This dish is actually two separate recipes from Momofuku: Pork Shoulder Steak and Fried Cauliflower with Fish Sauce Vinaigrette. They seemed to go together in my head, which lead to their being served as a single meal. Neither recipe is technically difficult, but they both have more subroutines than a WordPress installation, so I had to think a bit about the timing required to bring everything together in time to serve.
I began by assembling the pork components: a single 5/8-inch thick shoulder steak; four scallions; one each of a small zucchini, yellow squash, and red onion; a jar of pickled pearl onions; and a bottle of Kewpie mayonnaise (a popular Japanese brand).
Ramp Ranch Dressing
This dressing is served with the steak, and needed to be made first. It should be made with pickled ramps, but they are already out of season, and I didn’t have any pickled. I used the suggested substitute: a quarter cup each of finely chopped pearl onions and scallions. I mixed a cup of the mayonnaise, a quarter cup of buttermilk, the scallions and onions, and the juice of half a lemon together in a bowl. After correcting the seasoning with salt and pepper, I put the bowl in the fridge.
Fish Sauce Vinaigrette
To make the vinaigrette, I measured out the juice of one lime, a half cup of fish sauce, a quarter cup of sugar, a minced garlic clove, a thinly sliced Thai bird chile, two tablespoons of rice wine vinegar, and a quarter cup of water.
I tossed everything into a lidded container, gave it a vigorous shake, and let it sit at room temperature until needed.
And yet another collection of ingredients: one head of cauliflower broken into florets (about four cups), two tablespoons of thinly sliced cilantro stems, a half cup of cilantro leaves, a half cup of puffed rice, and a half teaspoon of shichimi togarashi (Japanese seven-spice powder). I omitted three tablespoons of chopped mint since I didn’t have any (and failed to notice it in the recipe).
I tossed the puffed rice with the togarashi and a half teaspoon of canola oil, then toasted the mixture in a hot skillet until it darkened slightly.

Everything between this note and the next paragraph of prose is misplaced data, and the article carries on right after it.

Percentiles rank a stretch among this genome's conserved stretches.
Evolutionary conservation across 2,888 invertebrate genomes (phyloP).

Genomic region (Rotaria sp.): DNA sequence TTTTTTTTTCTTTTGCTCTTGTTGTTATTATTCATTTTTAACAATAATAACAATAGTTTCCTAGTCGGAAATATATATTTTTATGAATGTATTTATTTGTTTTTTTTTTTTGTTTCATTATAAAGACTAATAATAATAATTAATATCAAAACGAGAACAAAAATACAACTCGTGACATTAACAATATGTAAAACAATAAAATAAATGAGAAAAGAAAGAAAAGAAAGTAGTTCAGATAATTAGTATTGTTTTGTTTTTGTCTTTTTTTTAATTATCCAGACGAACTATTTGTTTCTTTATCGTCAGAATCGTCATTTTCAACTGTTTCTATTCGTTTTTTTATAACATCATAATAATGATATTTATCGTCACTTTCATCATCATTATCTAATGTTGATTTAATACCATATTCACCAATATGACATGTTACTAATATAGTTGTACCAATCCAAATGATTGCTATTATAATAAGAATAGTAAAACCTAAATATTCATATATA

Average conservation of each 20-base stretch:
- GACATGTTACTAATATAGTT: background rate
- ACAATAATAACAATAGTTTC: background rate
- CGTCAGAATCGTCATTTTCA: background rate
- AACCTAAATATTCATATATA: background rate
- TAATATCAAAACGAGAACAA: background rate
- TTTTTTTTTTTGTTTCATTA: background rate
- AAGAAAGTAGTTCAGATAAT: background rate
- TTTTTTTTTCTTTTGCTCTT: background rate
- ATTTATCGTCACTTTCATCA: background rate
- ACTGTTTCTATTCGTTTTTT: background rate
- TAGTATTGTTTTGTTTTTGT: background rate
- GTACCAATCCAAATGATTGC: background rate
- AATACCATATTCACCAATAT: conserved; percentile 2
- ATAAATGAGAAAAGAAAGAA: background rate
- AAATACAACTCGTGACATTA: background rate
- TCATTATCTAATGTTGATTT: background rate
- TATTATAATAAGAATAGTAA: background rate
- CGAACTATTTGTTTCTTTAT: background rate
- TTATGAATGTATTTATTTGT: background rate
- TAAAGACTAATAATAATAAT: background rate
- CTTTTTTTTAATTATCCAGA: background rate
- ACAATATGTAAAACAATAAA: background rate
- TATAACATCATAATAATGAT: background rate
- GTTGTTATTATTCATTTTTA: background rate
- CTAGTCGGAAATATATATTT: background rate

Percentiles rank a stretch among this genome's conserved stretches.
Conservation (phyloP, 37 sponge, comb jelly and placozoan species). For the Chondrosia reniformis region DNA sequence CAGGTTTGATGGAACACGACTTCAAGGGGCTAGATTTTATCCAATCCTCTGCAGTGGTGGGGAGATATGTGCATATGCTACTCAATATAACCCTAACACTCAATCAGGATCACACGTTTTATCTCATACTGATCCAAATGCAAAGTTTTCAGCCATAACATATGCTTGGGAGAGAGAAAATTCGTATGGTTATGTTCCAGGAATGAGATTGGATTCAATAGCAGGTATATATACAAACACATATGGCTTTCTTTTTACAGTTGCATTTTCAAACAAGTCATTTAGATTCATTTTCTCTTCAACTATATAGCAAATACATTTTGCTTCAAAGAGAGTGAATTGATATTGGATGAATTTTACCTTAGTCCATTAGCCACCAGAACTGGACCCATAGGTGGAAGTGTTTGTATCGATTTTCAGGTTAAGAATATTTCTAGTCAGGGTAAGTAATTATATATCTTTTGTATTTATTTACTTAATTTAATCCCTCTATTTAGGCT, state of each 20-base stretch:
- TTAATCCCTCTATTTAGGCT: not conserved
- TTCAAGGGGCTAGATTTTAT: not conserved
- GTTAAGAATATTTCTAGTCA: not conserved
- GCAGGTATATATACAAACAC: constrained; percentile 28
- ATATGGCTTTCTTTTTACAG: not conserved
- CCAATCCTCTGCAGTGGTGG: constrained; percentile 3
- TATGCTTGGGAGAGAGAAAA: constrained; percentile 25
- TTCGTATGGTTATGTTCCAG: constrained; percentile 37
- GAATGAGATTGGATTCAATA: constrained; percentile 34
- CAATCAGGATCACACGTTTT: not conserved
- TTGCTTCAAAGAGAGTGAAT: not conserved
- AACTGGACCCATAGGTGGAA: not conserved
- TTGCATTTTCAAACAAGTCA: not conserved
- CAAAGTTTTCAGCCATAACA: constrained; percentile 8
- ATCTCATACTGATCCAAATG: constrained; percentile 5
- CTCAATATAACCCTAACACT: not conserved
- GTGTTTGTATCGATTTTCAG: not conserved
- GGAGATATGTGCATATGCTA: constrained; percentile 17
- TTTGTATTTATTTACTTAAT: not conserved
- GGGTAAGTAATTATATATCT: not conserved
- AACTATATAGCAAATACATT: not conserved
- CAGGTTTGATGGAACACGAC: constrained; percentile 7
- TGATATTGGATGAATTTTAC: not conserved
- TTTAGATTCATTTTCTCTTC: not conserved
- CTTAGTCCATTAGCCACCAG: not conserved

I filled a wide skillet with an inch and a half of canola oil over medium heat, and brought it up to 375° F. I fried the cauliflower in two batches, removing each when the florets started to develop brown spots, about five minutes.
When the cauliflower was done, I fried the cilantro leaves until crisp, about thirty seconds.
Pork Shoulder Steak
Here’s where the timing came in. When I started heating the oil for the cauliflower, I also put a grill pan on high heat to get it “scorching, hellfire hot.” I aggressively salted the steak, then pressed it into the pan when I started the first batch of cauliflower, cooking for about four minutes on the first side, and three minutes after flipping it over.
I let the steak rest for five minutes while I finished the other frying.
I sliced the steak into half-inch thick strips, smeared a large spoonful of the ranch dressing on the plate, and fanned the steak over the dressing I topped the meat with the raw vegetable garnish. I tossed the cauliflower and cilantro stems with the fish sauce vinaigrette, plated the mix, and topped it with the puffed rice and cilantro leaves.
I’m not a person who adulterates good meat with sauces very often, but the pork/dressing combination is a winner. The richness and tang of the ranch dressing was cut by the acid and heat of the cauliflower. Much to our surprise, He Who Will Not Be Ignored ate all of his vegetables without complaint, swabbing them in the dressing before wolfing them down. I don’t know how often I’ll make this particular dish again, but I expect to have a steady supply of vinaigrette and ranch dressing in my fridge from now on.